Become an Advocate

Why should you get involved in the LD NBS Action Network?

Becoming an advocate may seem intimidating at first.  Advocates often find themselves speaking with legislators, scientists, disease experts, fellow families, and more.  Perhaps you don’t know where to begin or who to talk to.  Well, there’s actually no exact formula to follow to become an advocate.  Researching how to further newborn screening for your disease is a great first step — which means by reading this, you are already on your way!


Merriam-Webster defines an advocate as “one who supports or promotes the interests of a cause or group.”  So, as long as you are supporting the cause of helping those affected by leukodystrophy, you are an advocate.  And your personal experience with leukodystrophy means you are knowledgeable about the challenges your community faces.  Communicating this firsthand experience will help enact change.

What does an advocate look like?

  • Parent of an affected individual
  • Family member or relative
  • The patient themself
  • Caretaker
  • Friend
  • Doctor
  • Ally
  • Any other supporter
LDNBS Family Photo

You are an advocate as long as you are helping a cause.  In this case, you are helping drive support for newborn screening of leukodystrophy.  We are grateful for your interest and efforts, and are here to support you along the way in any way we can!

How to become an advocate:

One of the first steps towards becoming a successful advocate is to become informed.  Already, you know how leukodystrophy personally affects your life and the lives of your loved ones.  We have helpful tips on how to narrate your story if you’re not sure where to begin.  The next step is to research more about the disease, and how newborn screening is implemented in your region.  Find out more about newborn screening in each U.S. state here.  Additionally, these three pillars of newborn screening: 1) Know Your Disease, 2) Know Your State, and 3) Know Your Story will help guide the research process. 

The next step will be to gather support.  This includes the support of your dear friends and family, but may also encompass the assistance of experts in the legislative, scientific, and medical communities.  For example, some states in addition to having a Newborn Screening Advisory Board might also have a Rare Disease Advisory Board.  Befriending the experts on the Rare Disease Advisory Board will make the process of adding your disease to the newborn screening panel go smoother.  In terms of gathering support of your fellow community members, it might be helpful to go online.  If possible, find like-minded advocates and share the work you’ve done to garner support.  This network may be helpful when the time comes to reach out to decision-makers and influence the passage of a bill, for example.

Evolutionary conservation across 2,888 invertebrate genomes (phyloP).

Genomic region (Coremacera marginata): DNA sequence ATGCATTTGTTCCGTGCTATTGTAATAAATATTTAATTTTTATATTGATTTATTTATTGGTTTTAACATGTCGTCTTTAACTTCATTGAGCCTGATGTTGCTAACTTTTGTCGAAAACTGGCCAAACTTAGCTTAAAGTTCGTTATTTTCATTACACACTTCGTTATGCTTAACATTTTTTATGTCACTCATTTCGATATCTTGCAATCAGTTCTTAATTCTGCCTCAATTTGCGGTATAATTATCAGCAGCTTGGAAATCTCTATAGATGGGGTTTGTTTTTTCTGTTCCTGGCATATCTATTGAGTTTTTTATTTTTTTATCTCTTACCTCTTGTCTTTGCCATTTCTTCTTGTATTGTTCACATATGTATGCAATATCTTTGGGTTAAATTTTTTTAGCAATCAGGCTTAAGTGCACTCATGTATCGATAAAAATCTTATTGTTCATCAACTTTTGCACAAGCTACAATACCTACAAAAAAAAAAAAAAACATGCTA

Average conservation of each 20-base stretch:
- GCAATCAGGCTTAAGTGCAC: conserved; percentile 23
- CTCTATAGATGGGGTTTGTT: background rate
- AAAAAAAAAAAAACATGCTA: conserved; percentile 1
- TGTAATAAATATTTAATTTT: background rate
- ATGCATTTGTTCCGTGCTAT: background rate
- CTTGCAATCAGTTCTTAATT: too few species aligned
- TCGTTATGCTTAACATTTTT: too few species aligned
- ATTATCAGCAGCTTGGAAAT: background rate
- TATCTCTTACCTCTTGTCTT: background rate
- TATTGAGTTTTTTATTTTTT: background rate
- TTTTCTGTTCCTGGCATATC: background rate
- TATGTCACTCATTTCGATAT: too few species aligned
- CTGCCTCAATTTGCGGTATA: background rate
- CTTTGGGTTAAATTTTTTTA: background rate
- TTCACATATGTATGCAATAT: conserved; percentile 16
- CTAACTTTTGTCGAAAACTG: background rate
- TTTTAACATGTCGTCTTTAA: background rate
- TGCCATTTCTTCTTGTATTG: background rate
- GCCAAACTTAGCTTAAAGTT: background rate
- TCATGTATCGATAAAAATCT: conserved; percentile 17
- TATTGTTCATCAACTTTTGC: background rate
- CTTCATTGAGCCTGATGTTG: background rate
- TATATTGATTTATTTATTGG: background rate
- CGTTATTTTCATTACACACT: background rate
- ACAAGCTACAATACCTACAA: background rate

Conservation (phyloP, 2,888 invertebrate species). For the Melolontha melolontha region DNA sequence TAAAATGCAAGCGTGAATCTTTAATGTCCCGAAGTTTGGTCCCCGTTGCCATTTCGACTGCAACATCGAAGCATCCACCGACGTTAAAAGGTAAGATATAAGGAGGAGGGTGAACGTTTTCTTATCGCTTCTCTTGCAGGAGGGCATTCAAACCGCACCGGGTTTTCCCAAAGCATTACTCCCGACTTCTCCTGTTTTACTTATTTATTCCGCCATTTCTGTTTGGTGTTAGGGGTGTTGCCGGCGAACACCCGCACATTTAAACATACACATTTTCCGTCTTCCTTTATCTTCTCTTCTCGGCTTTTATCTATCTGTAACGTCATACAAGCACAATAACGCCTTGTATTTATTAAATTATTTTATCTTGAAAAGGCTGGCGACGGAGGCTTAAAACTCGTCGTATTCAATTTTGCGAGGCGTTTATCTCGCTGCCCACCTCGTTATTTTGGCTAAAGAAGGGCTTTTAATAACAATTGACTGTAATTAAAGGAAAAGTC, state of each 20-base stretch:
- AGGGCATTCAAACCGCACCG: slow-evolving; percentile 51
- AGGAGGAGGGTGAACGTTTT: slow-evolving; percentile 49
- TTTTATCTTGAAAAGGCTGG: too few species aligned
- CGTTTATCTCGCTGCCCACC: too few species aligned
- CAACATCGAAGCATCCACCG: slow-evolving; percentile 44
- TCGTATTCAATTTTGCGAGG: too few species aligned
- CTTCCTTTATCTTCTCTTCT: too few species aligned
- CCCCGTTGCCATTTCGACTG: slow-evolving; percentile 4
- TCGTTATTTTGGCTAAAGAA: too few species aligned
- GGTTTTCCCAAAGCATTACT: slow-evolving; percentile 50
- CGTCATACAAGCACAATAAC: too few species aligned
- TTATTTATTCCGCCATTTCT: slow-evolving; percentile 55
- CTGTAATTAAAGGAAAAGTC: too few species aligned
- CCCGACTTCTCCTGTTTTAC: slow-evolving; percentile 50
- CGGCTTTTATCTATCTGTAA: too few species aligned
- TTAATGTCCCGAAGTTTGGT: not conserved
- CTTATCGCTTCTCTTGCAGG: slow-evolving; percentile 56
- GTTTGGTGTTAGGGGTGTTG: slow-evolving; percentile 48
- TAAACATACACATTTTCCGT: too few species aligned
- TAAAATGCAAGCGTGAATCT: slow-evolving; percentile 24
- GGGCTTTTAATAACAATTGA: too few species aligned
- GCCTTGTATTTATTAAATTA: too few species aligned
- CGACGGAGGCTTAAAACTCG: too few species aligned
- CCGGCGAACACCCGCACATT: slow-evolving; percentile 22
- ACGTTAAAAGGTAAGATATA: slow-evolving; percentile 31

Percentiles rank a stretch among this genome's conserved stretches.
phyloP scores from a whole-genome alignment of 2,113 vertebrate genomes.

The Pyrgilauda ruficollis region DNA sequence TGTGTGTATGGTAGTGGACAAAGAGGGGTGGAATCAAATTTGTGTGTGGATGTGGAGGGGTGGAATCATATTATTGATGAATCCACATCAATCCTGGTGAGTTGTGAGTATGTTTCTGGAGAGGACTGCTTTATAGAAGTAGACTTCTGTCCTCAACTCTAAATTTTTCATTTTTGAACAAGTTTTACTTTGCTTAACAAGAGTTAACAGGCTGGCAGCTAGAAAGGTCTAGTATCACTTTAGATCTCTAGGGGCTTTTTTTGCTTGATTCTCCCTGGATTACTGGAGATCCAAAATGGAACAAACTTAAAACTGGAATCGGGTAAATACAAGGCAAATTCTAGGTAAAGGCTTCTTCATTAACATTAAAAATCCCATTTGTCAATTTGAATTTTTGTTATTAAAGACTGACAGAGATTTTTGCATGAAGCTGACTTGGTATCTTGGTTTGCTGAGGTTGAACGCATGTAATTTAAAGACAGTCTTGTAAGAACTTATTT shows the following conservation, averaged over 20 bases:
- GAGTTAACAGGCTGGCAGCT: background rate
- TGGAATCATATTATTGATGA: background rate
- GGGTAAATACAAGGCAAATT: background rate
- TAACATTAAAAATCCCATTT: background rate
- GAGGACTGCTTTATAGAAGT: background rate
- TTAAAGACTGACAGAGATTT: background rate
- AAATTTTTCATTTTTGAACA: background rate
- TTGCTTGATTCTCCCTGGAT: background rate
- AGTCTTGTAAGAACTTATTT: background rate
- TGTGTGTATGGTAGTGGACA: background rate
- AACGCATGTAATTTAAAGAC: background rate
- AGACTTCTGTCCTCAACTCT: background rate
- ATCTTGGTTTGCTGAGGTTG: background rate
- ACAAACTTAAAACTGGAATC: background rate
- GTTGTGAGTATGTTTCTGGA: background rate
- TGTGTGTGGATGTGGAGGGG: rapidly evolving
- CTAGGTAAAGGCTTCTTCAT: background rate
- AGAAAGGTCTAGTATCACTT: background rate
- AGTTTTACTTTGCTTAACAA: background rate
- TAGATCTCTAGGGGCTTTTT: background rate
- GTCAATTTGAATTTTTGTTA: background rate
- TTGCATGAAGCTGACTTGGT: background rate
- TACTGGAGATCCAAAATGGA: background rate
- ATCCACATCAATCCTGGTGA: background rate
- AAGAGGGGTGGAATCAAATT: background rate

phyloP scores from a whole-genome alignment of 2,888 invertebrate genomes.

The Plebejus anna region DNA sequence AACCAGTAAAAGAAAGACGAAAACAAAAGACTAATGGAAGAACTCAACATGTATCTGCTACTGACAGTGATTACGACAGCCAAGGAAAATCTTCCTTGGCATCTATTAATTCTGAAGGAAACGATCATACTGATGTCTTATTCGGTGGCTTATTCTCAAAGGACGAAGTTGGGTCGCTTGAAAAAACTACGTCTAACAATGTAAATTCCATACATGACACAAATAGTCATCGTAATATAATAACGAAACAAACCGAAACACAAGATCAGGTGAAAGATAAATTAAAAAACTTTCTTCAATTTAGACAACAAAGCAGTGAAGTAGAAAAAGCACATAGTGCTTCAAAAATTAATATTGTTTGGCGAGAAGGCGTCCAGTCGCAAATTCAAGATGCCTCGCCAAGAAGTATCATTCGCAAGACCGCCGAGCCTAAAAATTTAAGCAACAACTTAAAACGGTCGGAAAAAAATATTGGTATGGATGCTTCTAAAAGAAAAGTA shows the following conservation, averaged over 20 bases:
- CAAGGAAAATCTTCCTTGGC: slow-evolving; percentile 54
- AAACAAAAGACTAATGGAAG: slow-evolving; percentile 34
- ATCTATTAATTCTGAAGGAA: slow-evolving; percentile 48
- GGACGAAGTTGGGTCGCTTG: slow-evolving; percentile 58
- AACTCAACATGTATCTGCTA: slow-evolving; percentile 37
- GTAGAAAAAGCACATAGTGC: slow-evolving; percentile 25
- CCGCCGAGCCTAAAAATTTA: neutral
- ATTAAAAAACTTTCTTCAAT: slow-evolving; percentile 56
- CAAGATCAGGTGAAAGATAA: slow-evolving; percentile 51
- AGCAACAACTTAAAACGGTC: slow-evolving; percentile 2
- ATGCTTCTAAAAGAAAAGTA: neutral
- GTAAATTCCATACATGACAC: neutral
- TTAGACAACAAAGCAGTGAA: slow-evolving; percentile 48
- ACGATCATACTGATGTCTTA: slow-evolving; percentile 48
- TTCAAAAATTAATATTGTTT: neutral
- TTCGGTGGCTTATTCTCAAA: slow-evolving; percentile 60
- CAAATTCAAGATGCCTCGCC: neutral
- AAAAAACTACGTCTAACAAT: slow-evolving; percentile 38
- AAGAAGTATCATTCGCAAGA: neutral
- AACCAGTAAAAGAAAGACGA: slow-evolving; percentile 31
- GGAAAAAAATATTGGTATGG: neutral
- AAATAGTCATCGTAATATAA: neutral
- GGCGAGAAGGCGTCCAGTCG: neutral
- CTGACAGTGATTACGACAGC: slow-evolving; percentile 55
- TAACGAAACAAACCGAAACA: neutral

Finally, it is time for action!  Once you’re informed and you have a support network, you have a substantive platform to enact change.  This support network will widen as you work to get your leukodystrophy added to the state’s newborn screening panel.  And you don’t need to know everything under the sun, like how the chemical reaction plays out in the screening test, but pay attention to key details.  Our three pillars of newborn screening may serve as a guideline.  Also, research past examples from what other states have done as a reference.  Generally, the more you know, the better.  And remember, we are here to help.  Good luck!

3-Hydroxy-3-Methylglutaric Aciduria
3-Methylcrotonyl-CoA Carboxylase Deficiency
Argininosuccinic Aciduria
Beta-Ketothiolase Deficiency
Biotinidase Deficiency
Carnitine Uptake Defect
Citrullinemia, Type I
Classic Galactosemia
Classic Phenylketonuria
Congenital Adrenal Hyperplasia
Critical Congenital Heart Disease
Cystic Fibrosis
Glutaric Acidemia, Type I
Hearing loss
Holocarboxylase Synthetase Deficiency
Isovaleric Acidemia
Long-Chain L-3 Hydroxyacyl-CoA Dehydrogenase Deficiency
Maple Syrup Urine Disease
Medium-Chain Acyl-CoA Dehydrogenase Deficiency
Methylmalonic Acidemia (Cobalamin Disorders)
Methylmalonic Acidemia (Methymalonyl-CoA Mutase Deficiency)
Primary Congenital Hypothyroidism
Propionic Acidemia
S, Beta-Thalassemia
S, C Disease
Severe Combined Immunodeficiency
Sickle Cell Anemia
Trifunctional Protein Deficiency
Tyrosinemia, Type I
Very Long-Chain Acyl-CoA Dehydrogenase Deficiency